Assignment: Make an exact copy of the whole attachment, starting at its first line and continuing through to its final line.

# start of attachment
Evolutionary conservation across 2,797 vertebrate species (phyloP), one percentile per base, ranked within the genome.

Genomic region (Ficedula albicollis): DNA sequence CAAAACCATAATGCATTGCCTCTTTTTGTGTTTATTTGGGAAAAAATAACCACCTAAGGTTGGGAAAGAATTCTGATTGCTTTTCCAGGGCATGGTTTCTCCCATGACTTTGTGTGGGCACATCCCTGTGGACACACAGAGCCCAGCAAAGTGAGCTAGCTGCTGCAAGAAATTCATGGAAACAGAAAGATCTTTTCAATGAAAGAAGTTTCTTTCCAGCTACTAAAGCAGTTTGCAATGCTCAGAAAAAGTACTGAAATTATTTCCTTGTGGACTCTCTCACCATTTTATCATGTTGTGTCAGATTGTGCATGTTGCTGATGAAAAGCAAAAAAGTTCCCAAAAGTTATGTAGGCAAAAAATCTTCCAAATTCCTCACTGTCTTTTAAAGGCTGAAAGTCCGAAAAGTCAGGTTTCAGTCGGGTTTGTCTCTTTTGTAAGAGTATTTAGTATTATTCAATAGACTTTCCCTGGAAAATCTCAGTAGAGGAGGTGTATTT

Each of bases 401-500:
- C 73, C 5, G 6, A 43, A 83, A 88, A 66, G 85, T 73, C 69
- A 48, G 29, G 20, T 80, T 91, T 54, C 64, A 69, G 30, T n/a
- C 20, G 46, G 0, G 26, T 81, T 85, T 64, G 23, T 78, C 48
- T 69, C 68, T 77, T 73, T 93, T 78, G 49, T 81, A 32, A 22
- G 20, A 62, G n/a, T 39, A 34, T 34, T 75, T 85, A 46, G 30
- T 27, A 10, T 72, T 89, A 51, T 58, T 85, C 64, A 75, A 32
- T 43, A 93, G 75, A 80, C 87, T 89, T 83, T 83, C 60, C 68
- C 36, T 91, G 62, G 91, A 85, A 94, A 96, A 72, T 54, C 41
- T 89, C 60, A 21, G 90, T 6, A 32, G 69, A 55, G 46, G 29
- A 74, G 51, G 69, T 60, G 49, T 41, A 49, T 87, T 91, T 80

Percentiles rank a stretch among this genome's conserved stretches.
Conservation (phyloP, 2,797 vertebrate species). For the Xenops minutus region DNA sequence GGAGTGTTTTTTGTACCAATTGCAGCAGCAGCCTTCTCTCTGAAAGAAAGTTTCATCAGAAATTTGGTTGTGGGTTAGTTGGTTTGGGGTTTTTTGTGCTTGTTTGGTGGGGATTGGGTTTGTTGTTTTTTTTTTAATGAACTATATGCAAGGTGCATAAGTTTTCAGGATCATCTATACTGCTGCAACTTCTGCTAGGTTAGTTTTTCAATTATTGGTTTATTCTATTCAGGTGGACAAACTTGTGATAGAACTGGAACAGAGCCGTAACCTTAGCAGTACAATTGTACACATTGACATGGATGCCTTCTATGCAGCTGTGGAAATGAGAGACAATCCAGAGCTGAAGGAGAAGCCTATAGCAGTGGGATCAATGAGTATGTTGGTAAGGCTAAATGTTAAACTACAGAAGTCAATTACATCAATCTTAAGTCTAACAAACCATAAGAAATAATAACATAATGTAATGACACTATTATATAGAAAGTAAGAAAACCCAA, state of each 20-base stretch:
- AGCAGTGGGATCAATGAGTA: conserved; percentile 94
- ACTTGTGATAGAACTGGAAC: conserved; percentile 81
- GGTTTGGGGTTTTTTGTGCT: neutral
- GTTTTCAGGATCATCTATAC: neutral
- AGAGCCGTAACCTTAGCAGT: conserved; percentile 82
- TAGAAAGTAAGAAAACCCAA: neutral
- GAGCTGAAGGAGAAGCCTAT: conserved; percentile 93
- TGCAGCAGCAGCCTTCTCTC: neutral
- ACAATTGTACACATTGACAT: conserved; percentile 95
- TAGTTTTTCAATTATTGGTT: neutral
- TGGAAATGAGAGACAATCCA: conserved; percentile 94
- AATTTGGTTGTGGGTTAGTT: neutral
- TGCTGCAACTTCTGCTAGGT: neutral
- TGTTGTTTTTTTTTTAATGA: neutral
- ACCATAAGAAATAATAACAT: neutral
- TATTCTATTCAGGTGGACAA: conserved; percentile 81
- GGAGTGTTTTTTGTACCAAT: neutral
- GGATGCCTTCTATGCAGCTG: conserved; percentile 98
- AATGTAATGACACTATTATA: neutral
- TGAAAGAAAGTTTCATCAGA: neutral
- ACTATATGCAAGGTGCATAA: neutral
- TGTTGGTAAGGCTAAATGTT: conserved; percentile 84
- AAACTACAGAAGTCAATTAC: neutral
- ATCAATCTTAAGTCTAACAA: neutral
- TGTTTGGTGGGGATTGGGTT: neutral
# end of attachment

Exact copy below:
Evolutionary conservation across 2,797 vertebrate species (phyloP), one percentile per base, ranked within the genome.

Genomic region (Ficedula albicollis): DNA sequence CAAAACCATAATGCATTGCCTCTTTTTGTGTTTATTTGGGAAAAAATAACCACCTAAGGTTGGGAAAGAATTCTGATTGCTTTTCCAGGGCATGGTTTCTCCCATGACTTTGTGTGGGCACATCCCTGTGGACACACAGAGCCCAGCAAAGTGAGCTAGCTGCTGCAAGAAATTCATGGAAACAGAAAGATCTTTTCAATGAAAGAAGTTTCTTTCCAGCTACTAAAGCAGTTTGCAATGCTCAGAAAAAGTACTGAAATTATTTCCTTGTGGACTCTCTCACCATTTTATCATGTTGTGTCAGATTGTGCATGTTGCTGATGAAAAGCAAAAAAGTTCCCAAAAGTTATGTAGGCAAAAAATCTTCCAAATTCCTCACTGTCTTTTAAAGGCTGAAAGTCCGAAAAGTCAGGTTTCAGTCGGGTTTGTCTCTTTTGTAAGAGTATTTAGTATTATTCAATAGACTTTCCCTGGAAAATCTCAGTAGAGGAGGTGTATTT

Each of bases 401-500:
- C 73, C 5, G 6, A 43, A 83, A 88, A 66, G 85, T 73, C 69
- A 48, G 29, G 20, T 80, T 91, T 54, C 64, A 69, G 30, T n/a
- C 20, G 46, G 0, G 26, T 81, T 85, T 64, G 23, T 78, C 48
- T 69, C 68, T 77, T 73, T 93, T 78, G 49, T 81, A 32, A 22
- G 20, A 62, G n/a, T 39, A 34, T 34, T 75, T 85, A 46, G 30
- T 27, A 10, T 72, T 89, A 51, T 58, T 85, C 64, A 75, A 32
- T 43, A 93, G 75, A 80, C 87, T 89, T 83, T 83, C 60, C 68
- C 36, T 91, G 62, G 91, A 85, A 94, A 96, A 72, T 54, C 41
- T 89, C 60, A 21, G 90, T 6, A 32, G 69, A 55, G 46, G 29
- A 74, G 51, G 69, T 60, G 49, T 41, A 49, T 87, T 91, T 80

Percentiles rank a stretch among this genome's conserved stretches.
Conservation (phyloP, 2,797 vertebrate species). For the Xenops minutus region DNA sequence GGAGTGTTTTTTGTACCAATTGCAGCAGCAGCCTTCTCTCTGAAAGAAAGTTTCATCAGAAATTTGGTTGTGGGTTAGTTGGTTTGGGGTTTTTTGTGCTTGTTTGGTGGGGATTGGGTTTGTTGTTTTTTTTTTAATGAACTATATGCAAGGTGCATAAGTTTTCAGGATCATCTATACTGCTGCAACTTCTGCTAGGTTAGTTTTTCAATTATTGGTTTATTCTATTCAGGTGGACAAACTTGTGATAGAACTGGAACAGAGCCGTAACCTTAGCAGTACAATTGTACACATTGACATGGATGCCTTCTATGCAGCTGTGGAAATGAGAGACAATCCAGAGCTGAAGGAGAAGCCTATAGCAGTGGGATCAATGAGTATGTTGGTAAGGCTAAATGTTAAACTACAGAAGTCAATTACATCAATCTTAAGTCTAACAAACCATAAGAAATAATAACATAATGTAATGACACTATTATATAGAAAGTAAGAAAACCCAA, state of each 20-base stretch:
- AGCAGTGGGATCAATGAGTA: conserved; percentile 94
- ACTTGTGATAGAACTGGAAC: conserved; percentile 81
- GGTTTGGGGTTTTTTGTGCT: neutral
- GTTTTCAGGATCATCTATAC: neutral
- AGAGCCGTAACCTTAGCAGT: conserved; percentile 82
- TAGAAAGTAAGAAAACCCAA: neutral
- GAGCTGAAGGAGAAGCCTAT: conserved; percentile 93
- TGCAGCAGCAGCCTTCTCTC: neutral
- ACAATTGTACACATTGACAT: conserved; percentile 95
- TAGTTTTTCAATTATTGGTT: neutral
- TGGAAATGAGAGACAATCCA: conserved; percentile 94
- AATTTGGTTGTGGGTTAGTT: neutral
- TGCTGCAACTTCTGCTAGGT: neutral
- TGTTGTTTTTTTTTTAATGA: neutral
- ACCATAAGAAATAATAACAT: neutral
- TATTCTATTCAGGTGGACAA: conserved; percentile 81
- GGAGTGTTTTTTGTACCAAT: neutral
- GGATGCCTTCTATGCAGCTG: conserved; percentile 98
- AATGTAATGACACTATTATA: neutral
- TGAAAGAAAGTTTCATCAGA: neutral
- ACTATATGCAAGGTGCATAA: neutral
- TGTTGGTAAGGCTAAATGTT: conserved; percentile 84
- AAACTACAGAAGTCAATTAC: neutral
- ATCAATCTTAAGTCTAACAA: neutral
- TGTTTGGTGGGGATTGGGTT: neutral